def intercept_request(self, request):
    request.add_header("Proxy", "Proxverter (@hash3liZer)")
    return request

Intercepting Responses

For responses, we have intercept_response method. The function accepts one argument which is a proxy.http.parser.HttpParser instance. Unlike request, the response can't be modified at this stage. Even if it is modified, it won't mean anything. The function returns nothing and is called in the lifecycle of request when all the chunks from the server has been received.

Here's an example where we store the body of 404 response in a file:

class CustomPlugin(PluginBase):

  def intercept_response(self, response):
    if response.code == b"404":
      fl = open("response.txt", "a")

Intercepting Connection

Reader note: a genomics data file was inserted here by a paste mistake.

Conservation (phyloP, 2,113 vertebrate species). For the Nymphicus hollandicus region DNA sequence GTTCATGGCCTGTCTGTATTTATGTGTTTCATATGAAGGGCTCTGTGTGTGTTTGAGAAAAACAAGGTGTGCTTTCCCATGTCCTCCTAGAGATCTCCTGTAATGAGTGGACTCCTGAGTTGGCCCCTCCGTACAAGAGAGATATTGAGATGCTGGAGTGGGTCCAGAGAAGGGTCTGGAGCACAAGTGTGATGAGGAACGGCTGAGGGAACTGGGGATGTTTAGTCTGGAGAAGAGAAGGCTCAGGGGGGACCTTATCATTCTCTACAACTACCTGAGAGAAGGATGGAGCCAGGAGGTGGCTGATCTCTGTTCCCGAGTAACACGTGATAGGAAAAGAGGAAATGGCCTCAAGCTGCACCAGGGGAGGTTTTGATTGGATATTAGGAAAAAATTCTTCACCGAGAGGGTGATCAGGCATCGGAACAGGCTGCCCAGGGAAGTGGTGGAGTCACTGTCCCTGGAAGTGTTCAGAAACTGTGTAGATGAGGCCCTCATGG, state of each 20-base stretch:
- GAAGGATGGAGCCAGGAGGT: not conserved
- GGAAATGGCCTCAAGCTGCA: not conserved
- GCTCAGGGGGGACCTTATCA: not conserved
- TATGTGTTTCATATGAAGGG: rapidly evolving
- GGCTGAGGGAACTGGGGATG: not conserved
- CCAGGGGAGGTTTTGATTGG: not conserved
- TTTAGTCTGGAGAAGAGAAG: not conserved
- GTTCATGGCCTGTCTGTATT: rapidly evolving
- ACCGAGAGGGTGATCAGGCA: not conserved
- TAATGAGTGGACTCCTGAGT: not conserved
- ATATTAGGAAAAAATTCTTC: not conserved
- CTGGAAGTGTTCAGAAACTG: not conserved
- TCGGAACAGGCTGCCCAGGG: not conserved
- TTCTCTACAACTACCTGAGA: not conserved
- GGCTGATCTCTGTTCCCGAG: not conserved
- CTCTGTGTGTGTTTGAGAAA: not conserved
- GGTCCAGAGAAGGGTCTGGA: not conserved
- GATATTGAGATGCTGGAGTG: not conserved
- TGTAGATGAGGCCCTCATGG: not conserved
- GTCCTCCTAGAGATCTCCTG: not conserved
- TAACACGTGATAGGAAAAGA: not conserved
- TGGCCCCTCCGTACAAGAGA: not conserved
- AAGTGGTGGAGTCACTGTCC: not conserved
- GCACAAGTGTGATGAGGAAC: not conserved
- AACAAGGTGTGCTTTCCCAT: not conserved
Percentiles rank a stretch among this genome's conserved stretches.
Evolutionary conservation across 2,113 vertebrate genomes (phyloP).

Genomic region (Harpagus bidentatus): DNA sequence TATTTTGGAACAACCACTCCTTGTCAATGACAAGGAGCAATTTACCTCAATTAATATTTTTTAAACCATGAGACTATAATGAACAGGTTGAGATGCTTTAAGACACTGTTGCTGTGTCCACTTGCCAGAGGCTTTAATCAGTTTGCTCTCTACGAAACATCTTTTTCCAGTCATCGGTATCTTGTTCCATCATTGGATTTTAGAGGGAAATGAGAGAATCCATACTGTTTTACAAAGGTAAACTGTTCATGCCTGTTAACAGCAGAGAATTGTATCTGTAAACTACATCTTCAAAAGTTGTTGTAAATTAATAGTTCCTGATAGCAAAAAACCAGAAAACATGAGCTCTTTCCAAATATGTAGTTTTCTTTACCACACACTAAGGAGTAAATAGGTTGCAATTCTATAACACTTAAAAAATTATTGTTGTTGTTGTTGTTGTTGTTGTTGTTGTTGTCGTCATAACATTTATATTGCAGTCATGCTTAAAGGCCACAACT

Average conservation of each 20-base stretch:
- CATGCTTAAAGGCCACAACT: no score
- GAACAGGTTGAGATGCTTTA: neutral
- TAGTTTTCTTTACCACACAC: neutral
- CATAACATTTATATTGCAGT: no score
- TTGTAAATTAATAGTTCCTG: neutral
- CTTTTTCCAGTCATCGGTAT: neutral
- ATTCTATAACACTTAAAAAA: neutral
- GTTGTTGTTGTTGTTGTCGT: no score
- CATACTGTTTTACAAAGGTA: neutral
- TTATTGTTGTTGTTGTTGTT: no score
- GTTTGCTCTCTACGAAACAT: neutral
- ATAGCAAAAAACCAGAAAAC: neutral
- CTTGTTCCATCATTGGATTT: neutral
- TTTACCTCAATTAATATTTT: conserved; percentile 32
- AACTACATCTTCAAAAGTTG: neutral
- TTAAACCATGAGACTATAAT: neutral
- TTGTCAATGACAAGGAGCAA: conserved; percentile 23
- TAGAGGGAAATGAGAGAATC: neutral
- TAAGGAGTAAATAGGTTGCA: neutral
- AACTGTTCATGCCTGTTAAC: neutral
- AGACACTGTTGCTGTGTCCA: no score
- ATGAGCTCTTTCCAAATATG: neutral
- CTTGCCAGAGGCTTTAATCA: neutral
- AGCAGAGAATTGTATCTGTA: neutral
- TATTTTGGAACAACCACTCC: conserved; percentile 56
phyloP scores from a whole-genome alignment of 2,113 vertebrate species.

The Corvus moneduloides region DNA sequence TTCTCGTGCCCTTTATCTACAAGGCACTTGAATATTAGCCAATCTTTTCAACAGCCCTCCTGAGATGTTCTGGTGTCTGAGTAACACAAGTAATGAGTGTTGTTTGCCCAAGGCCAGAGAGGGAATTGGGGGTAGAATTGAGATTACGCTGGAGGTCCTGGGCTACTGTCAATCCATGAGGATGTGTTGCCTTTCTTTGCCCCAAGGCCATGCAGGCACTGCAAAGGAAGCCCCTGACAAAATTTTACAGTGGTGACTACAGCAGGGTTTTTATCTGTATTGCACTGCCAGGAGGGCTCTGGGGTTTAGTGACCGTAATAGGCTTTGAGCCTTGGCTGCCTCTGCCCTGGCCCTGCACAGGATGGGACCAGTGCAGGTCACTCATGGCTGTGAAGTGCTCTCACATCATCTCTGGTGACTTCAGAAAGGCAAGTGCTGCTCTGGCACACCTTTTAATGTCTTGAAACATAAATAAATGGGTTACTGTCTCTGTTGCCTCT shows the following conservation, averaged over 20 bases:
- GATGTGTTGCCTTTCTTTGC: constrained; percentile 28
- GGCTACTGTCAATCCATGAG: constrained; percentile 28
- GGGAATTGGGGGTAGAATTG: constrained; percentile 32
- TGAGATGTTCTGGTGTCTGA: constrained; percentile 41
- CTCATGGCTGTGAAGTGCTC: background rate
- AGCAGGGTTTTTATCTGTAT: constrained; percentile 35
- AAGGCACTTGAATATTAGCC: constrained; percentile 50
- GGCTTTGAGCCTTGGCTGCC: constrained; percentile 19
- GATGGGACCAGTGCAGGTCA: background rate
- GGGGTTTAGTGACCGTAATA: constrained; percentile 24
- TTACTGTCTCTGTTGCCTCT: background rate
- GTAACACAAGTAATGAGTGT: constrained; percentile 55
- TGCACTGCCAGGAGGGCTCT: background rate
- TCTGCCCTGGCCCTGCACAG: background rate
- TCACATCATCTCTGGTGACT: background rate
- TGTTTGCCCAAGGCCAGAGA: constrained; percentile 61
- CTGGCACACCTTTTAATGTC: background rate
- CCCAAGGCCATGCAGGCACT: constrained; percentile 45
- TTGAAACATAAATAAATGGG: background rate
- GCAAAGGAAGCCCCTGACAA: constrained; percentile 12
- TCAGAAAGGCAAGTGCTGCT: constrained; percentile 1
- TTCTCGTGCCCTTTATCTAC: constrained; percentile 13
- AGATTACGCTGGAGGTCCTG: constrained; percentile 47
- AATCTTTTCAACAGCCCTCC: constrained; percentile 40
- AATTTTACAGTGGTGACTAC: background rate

Now, sometimes, you want to capture a connection instead of the sent request. This is the function where you can do that. The connection is the initial stage where the user tries to establish a connection with the targetted server. For TLS, you will have CONNECT requests here. The function accepts one argument which is a proxy.http.parser.HttpParser instance.

The function must return orignal/modified connection request. Here's an example where we only allow connections to google and drop otherwise:

class CustomPlugin(PluginBase):

  def intercept_connection(self, conn_request):
    if "" in
      return conn_request

     return None  ## Drop the connection

Intercepting Chunks